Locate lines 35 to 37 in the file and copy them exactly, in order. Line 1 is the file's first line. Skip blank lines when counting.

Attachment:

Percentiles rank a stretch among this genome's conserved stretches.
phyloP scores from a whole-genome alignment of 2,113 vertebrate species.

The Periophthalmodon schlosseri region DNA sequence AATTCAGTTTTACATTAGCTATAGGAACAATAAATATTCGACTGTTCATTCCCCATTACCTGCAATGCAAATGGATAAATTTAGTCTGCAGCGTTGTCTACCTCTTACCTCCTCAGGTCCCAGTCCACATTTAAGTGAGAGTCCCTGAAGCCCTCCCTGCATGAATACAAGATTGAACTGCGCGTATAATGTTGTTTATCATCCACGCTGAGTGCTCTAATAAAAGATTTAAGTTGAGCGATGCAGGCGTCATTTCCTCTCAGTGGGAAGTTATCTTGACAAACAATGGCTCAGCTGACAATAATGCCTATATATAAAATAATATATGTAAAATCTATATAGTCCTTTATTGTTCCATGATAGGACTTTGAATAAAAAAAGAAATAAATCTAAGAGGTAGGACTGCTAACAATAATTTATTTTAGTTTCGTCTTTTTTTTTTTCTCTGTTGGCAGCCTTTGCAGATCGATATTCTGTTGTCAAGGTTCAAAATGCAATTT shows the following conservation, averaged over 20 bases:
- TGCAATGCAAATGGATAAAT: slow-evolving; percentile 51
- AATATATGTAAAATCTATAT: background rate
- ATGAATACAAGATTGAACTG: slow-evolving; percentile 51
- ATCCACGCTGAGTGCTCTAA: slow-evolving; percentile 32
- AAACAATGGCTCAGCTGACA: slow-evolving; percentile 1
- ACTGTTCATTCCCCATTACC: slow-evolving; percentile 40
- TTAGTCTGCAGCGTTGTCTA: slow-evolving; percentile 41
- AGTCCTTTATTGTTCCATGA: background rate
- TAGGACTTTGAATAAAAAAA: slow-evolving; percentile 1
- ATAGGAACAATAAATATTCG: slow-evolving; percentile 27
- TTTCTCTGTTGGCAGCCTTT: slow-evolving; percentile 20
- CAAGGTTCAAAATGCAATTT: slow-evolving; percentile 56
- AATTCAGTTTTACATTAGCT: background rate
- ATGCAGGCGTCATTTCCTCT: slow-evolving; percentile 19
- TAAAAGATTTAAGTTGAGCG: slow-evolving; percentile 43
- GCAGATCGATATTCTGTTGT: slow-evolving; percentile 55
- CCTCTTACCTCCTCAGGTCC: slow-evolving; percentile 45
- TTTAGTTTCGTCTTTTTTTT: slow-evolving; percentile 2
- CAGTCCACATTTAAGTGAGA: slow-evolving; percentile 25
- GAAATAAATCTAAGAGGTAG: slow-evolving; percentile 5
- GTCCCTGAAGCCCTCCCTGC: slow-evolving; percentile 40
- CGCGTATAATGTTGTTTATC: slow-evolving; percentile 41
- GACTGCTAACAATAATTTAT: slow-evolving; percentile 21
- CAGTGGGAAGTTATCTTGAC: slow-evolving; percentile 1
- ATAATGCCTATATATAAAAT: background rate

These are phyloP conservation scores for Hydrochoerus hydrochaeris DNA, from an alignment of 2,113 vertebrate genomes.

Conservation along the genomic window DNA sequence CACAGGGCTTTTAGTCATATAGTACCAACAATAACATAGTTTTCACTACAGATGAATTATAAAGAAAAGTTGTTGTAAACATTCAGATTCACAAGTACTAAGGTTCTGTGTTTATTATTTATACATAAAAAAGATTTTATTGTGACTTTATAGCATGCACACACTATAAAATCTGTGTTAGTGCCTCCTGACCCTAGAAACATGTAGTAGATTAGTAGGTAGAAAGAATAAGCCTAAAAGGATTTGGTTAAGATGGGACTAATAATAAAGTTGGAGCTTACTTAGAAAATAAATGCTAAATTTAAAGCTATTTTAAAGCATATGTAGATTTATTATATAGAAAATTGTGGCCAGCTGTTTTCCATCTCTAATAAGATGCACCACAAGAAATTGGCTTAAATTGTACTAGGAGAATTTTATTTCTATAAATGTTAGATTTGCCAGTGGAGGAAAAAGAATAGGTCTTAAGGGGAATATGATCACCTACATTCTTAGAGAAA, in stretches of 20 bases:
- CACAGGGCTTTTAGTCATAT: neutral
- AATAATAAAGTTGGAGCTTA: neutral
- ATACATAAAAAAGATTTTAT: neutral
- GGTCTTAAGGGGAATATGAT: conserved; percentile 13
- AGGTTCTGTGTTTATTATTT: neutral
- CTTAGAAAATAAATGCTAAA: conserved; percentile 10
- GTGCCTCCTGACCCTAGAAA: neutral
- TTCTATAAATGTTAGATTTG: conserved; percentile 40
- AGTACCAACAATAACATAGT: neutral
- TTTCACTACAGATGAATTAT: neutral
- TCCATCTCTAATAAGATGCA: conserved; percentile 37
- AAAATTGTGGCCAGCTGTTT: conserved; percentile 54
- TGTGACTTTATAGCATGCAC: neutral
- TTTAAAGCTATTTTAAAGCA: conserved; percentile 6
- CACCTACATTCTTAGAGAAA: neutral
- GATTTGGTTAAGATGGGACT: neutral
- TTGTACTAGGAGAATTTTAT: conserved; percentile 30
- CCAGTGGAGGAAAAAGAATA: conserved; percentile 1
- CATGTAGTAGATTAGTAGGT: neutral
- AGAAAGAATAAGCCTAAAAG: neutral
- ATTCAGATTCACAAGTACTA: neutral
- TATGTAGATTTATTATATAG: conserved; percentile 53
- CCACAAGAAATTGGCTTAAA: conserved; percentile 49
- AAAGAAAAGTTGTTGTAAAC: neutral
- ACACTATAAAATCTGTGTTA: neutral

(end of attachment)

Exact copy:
- AGGTTCTGTGTTTATTATTT: neutral
- CTTAGAAAATAAATGCTAAA: conserved; percentile 10
- GTGCCTCCTGACCCTAGAAA: neutral